A Cost-Benefit Analysis of Federal Job Training Investments in Community Colleges Open Access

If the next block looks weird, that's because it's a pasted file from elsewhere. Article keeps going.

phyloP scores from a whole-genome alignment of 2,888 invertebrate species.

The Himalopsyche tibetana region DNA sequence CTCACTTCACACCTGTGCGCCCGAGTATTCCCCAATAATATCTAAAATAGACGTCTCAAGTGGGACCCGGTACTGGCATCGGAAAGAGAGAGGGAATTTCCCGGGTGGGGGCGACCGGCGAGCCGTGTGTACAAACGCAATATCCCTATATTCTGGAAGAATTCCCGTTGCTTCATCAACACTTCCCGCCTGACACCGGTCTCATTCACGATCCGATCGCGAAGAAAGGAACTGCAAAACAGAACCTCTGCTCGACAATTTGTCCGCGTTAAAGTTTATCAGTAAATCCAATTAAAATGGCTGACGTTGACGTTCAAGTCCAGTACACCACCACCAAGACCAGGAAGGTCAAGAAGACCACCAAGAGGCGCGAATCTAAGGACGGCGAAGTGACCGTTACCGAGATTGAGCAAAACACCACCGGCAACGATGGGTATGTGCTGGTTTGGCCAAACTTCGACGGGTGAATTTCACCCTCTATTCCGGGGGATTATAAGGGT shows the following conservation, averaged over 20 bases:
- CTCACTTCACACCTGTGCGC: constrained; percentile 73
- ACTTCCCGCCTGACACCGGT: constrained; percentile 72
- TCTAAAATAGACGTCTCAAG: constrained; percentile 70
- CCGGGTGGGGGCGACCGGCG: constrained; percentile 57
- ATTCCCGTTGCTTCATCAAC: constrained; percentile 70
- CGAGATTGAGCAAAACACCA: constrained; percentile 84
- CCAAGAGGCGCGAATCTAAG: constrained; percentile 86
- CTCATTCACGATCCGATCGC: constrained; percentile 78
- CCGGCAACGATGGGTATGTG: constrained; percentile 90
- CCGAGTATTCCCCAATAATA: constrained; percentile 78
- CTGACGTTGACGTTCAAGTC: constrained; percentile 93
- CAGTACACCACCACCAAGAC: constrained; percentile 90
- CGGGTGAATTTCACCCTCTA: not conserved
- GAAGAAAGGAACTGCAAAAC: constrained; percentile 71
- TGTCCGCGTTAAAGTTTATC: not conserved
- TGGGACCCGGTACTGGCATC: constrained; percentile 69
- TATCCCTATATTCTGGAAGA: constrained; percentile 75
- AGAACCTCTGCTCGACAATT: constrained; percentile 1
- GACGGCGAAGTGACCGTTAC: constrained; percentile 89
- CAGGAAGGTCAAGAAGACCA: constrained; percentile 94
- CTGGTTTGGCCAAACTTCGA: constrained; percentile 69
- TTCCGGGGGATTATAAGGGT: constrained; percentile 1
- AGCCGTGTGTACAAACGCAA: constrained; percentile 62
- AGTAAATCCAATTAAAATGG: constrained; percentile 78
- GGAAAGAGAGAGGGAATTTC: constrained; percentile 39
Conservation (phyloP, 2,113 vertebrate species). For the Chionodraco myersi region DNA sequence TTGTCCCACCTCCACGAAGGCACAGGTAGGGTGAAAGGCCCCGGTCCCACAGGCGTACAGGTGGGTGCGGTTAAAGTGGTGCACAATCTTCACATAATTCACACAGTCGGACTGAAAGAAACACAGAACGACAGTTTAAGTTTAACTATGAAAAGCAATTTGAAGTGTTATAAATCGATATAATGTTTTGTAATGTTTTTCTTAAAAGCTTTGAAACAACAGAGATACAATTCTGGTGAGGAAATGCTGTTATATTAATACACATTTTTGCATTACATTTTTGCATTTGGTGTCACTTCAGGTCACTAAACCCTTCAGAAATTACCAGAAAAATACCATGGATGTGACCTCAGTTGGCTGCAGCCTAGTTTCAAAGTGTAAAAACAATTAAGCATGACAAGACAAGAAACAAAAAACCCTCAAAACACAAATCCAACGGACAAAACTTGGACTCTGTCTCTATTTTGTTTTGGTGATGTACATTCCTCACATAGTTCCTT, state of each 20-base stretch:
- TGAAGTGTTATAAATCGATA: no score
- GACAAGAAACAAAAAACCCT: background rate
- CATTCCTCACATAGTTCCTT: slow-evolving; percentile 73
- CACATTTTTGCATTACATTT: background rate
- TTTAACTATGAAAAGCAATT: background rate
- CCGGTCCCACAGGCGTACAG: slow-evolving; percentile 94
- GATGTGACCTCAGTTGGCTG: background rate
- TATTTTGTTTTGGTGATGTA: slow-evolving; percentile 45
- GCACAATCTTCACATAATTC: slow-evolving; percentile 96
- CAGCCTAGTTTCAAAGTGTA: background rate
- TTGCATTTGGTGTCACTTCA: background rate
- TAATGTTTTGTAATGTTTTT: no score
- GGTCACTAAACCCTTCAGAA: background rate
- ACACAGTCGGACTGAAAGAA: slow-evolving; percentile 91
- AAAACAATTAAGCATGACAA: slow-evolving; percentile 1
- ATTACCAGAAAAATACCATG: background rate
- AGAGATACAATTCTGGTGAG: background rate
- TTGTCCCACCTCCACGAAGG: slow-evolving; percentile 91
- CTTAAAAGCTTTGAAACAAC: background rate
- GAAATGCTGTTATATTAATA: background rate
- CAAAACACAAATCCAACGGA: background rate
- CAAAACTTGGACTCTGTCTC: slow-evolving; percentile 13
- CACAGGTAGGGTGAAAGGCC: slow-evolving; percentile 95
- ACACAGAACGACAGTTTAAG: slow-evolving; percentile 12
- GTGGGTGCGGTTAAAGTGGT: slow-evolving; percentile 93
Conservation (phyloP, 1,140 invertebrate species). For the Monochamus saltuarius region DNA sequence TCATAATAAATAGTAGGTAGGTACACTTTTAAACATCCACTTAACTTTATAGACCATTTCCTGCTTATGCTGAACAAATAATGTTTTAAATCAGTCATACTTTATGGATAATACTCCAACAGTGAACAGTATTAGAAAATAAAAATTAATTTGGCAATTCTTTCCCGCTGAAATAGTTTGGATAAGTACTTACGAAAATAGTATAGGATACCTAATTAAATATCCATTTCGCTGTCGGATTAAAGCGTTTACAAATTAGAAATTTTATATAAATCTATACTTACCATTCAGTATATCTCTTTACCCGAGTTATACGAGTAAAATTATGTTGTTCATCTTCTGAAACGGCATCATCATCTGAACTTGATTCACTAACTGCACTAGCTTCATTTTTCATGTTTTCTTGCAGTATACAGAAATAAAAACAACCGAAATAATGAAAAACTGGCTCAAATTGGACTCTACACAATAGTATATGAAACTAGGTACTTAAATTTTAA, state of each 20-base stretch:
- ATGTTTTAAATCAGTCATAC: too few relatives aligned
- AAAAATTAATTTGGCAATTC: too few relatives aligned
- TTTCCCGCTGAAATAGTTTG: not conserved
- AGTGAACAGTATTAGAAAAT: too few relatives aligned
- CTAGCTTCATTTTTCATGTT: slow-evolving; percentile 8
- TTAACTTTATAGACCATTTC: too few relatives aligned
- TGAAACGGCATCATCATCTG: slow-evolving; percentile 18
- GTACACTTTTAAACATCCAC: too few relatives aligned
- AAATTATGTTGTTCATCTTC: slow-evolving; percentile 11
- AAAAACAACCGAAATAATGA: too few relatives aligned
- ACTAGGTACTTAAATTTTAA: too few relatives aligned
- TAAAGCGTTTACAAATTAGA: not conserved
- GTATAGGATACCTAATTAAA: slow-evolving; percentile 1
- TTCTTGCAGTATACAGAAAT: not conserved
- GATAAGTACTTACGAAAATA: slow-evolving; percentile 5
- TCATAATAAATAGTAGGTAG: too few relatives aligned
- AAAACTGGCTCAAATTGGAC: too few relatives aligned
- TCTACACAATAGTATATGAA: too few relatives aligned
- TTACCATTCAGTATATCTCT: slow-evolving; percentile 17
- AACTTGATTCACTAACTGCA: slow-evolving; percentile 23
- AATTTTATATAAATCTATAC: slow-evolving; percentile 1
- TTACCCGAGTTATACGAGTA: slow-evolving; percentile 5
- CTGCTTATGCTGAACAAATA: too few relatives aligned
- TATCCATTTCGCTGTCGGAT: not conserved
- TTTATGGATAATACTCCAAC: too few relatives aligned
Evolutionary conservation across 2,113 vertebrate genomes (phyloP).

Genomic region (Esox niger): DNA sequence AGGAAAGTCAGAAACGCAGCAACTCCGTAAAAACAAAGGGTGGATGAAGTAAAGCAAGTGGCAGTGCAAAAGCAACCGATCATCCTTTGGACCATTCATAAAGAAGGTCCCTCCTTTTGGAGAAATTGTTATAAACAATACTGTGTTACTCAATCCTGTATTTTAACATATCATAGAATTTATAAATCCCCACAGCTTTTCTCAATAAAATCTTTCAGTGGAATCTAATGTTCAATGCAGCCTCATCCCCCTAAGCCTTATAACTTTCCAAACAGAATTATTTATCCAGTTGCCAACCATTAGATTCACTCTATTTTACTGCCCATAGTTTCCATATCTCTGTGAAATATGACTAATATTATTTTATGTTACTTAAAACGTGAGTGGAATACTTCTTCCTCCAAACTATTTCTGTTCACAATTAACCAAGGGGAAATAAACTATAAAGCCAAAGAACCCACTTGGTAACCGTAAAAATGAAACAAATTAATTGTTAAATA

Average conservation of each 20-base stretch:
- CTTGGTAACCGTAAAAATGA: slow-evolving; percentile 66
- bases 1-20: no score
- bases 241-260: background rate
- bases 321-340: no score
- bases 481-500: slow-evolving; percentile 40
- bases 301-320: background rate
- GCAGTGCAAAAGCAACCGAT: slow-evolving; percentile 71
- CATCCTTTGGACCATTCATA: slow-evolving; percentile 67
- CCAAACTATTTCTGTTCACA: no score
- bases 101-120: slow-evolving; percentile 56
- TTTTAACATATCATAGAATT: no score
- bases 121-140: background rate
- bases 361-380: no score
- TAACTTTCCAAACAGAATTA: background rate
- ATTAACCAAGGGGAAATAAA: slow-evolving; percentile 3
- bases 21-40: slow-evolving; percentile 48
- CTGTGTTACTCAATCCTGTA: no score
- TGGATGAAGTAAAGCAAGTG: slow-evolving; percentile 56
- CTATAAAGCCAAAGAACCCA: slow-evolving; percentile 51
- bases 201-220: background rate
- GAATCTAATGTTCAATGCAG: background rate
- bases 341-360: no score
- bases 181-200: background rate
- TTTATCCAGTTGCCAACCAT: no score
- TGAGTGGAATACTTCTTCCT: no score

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Community colleges, which are public, two-year institutions of higher education, have become a major provider of education and training that directly leads to a job in a particular occupation. To help community colleges build capacity to provide job training, the federal government has funded several grant programs over the past 15 years. Recent grant programs require the use the career pathways model, a framework for building a sequence of education and training steps that allow students to progressively learn skills and earn credentials, and advance in their careers in a particular occupation. This dissertation assesses the net present value to society of potential federal investments in job training at community colleges, using the career pathway model. It draws from the existing and proposed investments to create a hypothetical community college grant program from which an ex-ante cost-benefit analysis is conducted. Data from national surveys and previous studies are used to estimate the costs and benefits. Results show that the net present value to society is a net benefit over the life of the investment, mainly driven by earnings gains of students who attended job training at community colleges. To ensure federal investments in job training at community colleges are highly cost-beneficial, policymakers considering providing funding for similar efforts should require colleges to implement job training approaches that show some evidence that they can accelerate learning, and improve students’ labor market outcomes through better connections to employer demand.